The Kohilo Whole House Fan is designed to be more financially available (yes, that is a genteel word for cheaper) than our flagship units. How did we do this ? We replaced the motorized damper unit and electronics board with a backdraft damper.

A backdraft damper is pushed open with airflow and falls back (by gravity) when the fan is off. This provides a basic seal (nothing like our motorized dampers), but has no insulation.   In severe climates the Kohilo grille will have to be manually insulated at the end of the season.  We do provide an upgrade path for customers so that they can upgrade to the full AirScape functionality and convenience.

Railways should be open sourced.

Even though railroads are much more energy efficient and deliver lower transportation costs without federal subsidies, why are trucks the preferred mode of transportation?

I think that the answer lies in the fact that the highway truck combination is effectively open source.  The term open source is commonly used in the software world, but it applies here as well.

The platform is a highway, which just about anybody can use, provided they obey rules for weight, size, and safety of their modules (trucks in this case). This gives a tremendous amount of freedom to truckers and shippers to control their own destiny.  Ask anybody who has used the railroads for shipping and you will see that a rigid central planning department controls how and when your freight arrives.

How about this for an idea. Let’s make the railroads into a regulated monopoly. (It works for electricity, water, and gas BTW). The railroad makes its income by maintaining the infrastructure.

When you have a hammer…

“When you have a hammer, everything looks like a nail”

What a wonderfully simple way to describe much of our world.  I am reminded of this whenever I see people working on the “energy” problem.  Software people clearly know, that if only we wired everything up and monitored our energy use, the rest of the problem would be trivial.  Economists clearly have the upper hand, because they can describe carbon trading as the sure fire method to reduce carbon output,  increase energy efficiency, and still have economic growth.  Photovoltaic manufacturers, electric car builders, and wind farm developers are among the many queuing up at the public feeding trough.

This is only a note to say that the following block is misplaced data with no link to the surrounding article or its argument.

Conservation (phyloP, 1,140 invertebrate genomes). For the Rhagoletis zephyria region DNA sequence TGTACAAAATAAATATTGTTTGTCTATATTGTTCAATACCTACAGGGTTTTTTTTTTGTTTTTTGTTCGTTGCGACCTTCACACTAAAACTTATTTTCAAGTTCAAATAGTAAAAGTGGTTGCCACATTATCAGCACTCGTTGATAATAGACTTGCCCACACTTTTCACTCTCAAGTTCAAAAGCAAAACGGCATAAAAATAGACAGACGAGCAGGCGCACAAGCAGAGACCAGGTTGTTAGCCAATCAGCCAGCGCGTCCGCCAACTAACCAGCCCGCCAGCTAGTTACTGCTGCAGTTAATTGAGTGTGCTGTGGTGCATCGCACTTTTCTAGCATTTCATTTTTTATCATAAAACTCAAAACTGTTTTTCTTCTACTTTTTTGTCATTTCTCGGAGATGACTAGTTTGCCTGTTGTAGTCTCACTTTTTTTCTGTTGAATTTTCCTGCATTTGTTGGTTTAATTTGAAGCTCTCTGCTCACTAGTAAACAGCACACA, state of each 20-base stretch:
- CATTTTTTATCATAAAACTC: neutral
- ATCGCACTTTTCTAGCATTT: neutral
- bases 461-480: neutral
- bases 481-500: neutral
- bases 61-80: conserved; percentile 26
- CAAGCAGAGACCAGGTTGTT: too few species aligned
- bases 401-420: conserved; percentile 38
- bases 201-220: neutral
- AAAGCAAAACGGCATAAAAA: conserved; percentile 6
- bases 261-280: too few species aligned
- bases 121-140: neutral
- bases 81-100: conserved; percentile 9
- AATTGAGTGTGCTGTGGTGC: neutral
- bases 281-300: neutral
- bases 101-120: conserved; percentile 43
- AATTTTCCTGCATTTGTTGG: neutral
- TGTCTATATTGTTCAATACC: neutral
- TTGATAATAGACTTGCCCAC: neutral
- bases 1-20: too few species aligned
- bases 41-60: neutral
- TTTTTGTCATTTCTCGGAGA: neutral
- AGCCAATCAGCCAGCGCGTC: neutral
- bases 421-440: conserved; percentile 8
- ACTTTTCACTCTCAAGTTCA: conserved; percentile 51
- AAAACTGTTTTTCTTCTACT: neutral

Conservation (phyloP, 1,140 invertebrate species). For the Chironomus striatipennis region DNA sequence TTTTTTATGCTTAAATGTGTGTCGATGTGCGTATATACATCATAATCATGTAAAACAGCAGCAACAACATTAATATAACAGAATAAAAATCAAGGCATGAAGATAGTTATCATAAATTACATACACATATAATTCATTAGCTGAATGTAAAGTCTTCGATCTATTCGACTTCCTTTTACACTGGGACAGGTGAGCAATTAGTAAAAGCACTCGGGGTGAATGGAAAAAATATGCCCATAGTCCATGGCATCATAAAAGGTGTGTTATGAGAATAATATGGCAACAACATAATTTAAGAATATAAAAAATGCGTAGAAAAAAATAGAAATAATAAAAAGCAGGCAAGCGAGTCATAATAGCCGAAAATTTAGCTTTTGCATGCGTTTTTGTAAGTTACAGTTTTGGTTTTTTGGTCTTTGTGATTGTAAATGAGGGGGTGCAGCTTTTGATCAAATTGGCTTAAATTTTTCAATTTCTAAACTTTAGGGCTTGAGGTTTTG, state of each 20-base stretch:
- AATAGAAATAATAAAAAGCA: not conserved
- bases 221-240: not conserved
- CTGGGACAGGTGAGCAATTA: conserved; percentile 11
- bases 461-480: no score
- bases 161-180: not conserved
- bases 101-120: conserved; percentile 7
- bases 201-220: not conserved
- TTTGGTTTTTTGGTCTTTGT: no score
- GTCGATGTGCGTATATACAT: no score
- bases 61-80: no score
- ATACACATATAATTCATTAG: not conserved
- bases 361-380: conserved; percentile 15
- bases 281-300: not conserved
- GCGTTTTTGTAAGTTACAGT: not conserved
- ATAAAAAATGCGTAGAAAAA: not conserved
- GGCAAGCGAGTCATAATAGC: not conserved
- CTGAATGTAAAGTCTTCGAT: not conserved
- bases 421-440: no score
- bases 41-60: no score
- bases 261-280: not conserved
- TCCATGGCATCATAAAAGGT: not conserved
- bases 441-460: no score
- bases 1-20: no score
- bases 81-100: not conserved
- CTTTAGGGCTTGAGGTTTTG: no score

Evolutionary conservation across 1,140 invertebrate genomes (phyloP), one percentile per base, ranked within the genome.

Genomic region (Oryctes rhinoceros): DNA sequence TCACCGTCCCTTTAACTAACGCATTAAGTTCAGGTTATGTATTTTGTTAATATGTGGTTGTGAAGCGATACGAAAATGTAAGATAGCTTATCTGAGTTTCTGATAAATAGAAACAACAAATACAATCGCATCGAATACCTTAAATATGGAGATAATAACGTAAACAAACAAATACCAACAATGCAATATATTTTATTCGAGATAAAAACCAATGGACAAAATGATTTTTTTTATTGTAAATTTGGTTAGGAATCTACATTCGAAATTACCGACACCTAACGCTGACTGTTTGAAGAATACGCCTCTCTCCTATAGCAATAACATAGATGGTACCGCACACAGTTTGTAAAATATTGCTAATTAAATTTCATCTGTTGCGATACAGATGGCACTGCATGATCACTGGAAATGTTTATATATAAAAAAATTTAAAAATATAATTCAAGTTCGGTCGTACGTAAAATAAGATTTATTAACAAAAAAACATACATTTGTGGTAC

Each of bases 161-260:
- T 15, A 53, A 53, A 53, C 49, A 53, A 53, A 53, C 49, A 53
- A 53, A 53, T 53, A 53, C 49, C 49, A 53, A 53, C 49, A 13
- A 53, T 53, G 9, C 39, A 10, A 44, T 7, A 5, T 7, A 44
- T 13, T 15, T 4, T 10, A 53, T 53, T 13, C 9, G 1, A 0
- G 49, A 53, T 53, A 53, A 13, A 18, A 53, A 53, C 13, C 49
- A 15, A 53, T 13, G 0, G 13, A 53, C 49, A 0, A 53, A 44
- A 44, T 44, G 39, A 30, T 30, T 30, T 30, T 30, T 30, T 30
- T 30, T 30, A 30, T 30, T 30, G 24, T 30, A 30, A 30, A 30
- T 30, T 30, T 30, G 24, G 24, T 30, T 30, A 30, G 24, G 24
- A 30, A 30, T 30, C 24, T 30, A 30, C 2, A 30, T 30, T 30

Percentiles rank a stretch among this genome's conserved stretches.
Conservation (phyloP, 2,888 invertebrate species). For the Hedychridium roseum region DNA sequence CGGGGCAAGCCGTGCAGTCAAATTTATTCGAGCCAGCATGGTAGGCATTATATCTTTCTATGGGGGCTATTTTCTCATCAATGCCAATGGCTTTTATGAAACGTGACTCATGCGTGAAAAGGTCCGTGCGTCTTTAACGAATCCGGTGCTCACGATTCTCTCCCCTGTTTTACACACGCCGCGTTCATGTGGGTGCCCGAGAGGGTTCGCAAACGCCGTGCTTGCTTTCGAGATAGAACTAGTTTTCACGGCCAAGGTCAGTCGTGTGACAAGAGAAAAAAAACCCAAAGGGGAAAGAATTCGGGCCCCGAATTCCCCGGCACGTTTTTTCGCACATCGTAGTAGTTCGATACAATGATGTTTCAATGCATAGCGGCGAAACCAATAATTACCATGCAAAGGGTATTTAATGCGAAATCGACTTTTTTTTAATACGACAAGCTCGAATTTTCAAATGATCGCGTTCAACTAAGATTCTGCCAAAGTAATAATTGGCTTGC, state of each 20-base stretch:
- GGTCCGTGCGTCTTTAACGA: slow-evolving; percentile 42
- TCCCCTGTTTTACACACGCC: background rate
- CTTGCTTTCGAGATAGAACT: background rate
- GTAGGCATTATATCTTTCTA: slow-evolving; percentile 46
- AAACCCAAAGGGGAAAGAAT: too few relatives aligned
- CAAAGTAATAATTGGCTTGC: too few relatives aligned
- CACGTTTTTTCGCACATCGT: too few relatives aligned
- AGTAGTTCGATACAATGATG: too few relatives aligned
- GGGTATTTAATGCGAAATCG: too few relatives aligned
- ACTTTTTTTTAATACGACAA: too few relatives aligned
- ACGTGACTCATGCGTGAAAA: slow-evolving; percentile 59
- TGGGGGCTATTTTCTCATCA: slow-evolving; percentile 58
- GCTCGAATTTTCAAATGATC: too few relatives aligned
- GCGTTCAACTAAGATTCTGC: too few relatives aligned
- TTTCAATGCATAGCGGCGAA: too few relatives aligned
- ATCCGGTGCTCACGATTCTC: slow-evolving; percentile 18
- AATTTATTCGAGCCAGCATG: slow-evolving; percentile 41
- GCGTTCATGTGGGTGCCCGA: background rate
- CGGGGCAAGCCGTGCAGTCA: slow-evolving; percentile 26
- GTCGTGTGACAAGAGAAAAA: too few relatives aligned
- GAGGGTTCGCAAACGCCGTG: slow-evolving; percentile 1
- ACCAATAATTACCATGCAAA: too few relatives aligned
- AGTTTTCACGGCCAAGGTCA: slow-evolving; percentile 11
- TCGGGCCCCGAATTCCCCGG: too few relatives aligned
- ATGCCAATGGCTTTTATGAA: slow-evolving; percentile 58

Nothing wrong with any of those solutions.  Just bear in mind the aphorism.

By the way, our hammer is a whole house fan.

Is this the best stimulus we could think of

Our government program to encourage home buying is coming to a close.  Was it as good idea ? Certainly, it was for real estate agents! At least with the “cash for clunkers” program, the country as a whole (possibly) benefited by encouraging production of new, efficient cars and the retirement of low MPG cars.

Why didn’t we do the same thing for houses ?  OK, not the same thing, but how about this idea (in case we’re crazy enough to exend it):  Pay out the $8,000 directly to buyers of newly built homes.  For buyers of used houses, put the cash towards sealing, and insulating, and generally making the old house efficient.  Either way, contractors and their employees are working.

I will name this complicated economic concept “Have something left after the party’s over” , with the other very, very complicated concept (especially not  understood by bankers) “Spread the wealth”.

First pass on energy savings

We’re getting ourselves ready to build some software to help predict whole house fan energy savings. In the meantime, I put together this spreadsheet, which I think is a pretty good approximation for the coastal areas of California.

Potential Whole House Fan Energy Savings per Year for California

Input Energy cost arrow $0.24 Dollars per KWH
Application High Speed Watts Low Speed Watts Energy Savings * (per Year)
2.5WHF 288 250 $777.89
2.5eWHF 200 43 $826.70
Air Conditioning 2808 na $0
* Assumptions are that the cooling season is 5 months, the WHF is run 10 hours/day, 40% use is at low speed, an average deltaT at night is 10º , and that all WHF cooling offsets AC use.

A tale of two houses

It was the best of times, it was the worst of times. (Don’t worry; that’s the end of the literary pillaging.) I poked my head  outside this afternoon at 5 PM, thinking that maybe I should open the windows to warm the place up a little. As I go outside, I noticed that the neighbor’s AC unit was running. The inside temperature in my home was 72º, outside was 88º.  So why am trying to warm up and the neighbor cool down?

Several reasons as it turns out.  I’m living in an ICF (insulated concrete form)  house that has one of our whole house fans installed. Whereas the neighbor’s house is a  low mass stick framed house, and certainly has no whole house fan.

Of course whole house fans are great – but what seems to be a great combination is lots of mass to store “coolth” (made up word meaning the opposite of heat). I’ve been able to survive quite well all summer with just a whole house fan for cooling – no AC.  That said,during the second week of 105º  days, AC would have been nice for about 4 hours per day.